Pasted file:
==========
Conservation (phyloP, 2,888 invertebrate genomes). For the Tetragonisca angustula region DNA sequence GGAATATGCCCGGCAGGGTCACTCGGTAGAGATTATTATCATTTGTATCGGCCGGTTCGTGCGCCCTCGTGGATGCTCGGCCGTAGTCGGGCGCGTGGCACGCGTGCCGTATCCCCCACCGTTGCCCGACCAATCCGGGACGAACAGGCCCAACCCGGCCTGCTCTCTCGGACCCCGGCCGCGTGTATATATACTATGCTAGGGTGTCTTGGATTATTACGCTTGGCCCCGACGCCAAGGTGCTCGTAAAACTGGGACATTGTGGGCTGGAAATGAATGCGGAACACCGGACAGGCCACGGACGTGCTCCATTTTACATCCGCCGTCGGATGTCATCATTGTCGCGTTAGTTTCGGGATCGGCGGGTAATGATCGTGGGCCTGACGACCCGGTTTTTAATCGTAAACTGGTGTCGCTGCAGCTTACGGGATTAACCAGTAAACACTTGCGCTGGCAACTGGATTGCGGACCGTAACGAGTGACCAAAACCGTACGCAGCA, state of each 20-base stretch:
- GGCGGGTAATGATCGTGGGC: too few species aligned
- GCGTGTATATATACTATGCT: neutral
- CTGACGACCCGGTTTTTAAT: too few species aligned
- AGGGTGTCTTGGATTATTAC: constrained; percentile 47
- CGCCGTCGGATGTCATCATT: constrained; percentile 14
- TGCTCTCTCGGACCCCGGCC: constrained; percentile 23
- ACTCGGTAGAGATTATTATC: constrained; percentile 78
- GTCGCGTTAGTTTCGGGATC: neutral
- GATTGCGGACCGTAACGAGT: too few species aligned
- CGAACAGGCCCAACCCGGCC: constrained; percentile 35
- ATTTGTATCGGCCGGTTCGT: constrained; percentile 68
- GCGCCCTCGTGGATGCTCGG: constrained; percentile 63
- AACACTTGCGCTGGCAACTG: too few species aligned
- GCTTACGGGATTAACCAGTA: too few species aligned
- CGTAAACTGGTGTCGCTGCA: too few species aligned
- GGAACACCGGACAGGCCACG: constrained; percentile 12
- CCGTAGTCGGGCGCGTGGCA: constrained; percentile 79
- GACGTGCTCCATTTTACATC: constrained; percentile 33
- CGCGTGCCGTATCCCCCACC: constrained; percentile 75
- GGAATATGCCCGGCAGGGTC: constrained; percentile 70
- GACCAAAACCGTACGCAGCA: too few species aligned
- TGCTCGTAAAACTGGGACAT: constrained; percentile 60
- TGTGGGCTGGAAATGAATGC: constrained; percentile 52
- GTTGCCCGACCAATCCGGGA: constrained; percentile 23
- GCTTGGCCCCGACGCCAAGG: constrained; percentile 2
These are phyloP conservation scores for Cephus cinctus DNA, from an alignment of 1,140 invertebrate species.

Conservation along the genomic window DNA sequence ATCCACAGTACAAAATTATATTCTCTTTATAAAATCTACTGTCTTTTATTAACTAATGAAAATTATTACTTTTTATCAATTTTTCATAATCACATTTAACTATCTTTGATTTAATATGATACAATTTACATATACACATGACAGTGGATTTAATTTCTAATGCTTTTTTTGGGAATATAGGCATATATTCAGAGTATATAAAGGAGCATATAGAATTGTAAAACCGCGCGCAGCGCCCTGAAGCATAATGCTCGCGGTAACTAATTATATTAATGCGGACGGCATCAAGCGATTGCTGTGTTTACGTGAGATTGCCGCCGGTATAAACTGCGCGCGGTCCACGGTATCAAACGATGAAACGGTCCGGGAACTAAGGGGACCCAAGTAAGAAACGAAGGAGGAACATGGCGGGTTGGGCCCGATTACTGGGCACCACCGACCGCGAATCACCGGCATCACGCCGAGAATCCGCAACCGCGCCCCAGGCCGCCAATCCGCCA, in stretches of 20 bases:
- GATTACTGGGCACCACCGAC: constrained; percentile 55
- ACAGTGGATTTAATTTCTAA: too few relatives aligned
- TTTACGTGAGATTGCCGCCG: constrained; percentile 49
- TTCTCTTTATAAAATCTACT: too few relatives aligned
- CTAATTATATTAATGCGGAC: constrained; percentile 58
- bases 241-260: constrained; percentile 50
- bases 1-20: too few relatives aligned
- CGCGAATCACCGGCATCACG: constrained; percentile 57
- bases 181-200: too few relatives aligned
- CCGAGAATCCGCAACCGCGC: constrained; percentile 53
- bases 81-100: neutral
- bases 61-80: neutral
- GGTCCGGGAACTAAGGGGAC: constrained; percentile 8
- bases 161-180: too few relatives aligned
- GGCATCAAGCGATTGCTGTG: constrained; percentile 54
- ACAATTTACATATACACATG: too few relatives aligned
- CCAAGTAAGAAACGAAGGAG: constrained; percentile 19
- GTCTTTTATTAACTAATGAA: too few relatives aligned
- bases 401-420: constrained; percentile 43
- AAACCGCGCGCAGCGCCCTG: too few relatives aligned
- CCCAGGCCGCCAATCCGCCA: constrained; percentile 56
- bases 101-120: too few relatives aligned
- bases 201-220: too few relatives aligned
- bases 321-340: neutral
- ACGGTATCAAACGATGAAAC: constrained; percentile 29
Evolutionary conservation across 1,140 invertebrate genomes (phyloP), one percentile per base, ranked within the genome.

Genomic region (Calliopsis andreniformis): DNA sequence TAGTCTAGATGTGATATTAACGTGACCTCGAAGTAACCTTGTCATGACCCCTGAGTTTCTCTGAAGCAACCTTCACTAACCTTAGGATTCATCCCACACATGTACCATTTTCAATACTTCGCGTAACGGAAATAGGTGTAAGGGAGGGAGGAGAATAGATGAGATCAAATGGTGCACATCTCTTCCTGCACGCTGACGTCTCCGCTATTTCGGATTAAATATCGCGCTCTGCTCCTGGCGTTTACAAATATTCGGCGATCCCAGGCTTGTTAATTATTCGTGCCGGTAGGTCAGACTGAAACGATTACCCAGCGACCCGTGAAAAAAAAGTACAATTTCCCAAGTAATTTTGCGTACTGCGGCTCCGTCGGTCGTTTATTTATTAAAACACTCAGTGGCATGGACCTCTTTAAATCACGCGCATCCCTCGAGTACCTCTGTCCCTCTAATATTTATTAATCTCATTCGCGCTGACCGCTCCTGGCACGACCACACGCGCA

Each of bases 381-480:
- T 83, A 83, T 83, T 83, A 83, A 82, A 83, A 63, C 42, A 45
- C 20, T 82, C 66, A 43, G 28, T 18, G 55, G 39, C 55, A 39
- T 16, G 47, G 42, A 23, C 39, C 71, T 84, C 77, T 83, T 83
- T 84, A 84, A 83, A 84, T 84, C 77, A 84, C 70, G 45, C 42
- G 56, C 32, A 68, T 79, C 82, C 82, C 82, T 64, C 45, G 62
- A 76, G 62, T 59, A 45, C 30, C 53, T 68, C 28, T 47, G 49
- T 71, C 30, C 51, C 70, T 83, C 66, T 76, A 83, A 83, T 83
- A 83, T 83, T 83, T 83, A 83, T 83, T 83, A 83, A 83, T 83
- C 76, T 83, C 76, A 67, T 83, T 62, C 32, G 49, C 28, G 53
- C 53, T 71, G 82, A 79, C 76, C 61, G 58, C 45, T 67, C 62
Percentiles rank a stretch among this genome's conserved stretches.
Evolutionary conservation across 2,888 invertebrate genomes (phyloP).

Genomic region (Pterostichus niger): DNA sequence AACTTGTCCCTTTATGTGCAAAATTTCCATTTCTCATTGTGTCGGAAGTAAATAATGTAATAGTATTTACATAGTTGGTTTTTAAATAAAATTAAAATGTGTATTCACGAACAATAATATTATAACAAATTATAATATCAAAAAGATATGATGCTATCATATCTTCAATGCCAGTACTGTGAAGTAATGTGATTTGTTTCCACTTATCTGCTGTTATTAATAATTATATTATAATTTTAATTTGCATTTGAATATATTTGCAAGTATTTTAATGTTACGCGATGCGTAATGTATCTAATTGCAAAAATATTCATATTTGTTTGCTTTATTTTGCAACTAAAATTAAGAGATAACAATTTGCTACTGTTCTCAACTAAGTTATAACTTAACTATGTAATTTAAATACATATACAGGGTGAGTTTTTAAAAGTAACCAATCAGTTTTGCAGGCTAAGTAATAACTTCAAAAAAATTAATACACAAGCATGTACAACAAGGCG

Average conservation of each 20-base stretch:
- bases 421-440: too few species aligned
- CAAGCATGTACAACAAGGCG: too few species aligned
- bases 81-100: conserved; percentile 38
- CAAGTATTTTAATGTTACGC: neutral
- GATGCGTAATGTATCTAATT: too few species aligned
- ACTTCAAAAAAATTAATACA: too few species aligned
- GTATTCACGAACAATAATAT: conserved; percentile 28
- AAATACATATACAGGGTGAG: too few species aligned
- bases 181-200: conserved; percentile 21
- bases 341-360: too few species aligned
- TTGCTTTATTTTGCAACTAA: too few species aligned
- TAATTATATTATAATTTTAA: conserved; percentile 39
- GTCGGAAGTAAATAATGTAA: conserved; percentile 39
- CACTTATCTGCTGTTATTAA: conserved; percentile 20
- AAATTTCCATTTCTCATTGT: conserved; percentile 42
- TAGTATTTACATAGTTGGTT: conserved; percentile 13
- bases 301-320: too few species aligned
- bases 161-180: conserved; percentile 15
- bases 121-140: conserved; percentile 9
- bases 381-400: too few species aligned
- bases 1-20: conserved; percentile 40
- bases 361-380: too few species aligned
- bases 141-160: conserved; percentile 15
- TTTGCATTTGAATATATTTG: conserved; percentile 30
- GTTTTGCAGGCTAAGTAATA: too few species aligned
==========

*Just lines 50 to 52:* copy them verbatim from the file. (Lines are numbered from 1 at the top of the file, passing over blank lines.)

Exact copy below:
- bases 101-120: too few relatives aligned
- bases 201-220: too few relatives aligned
- bases 321-340: neutral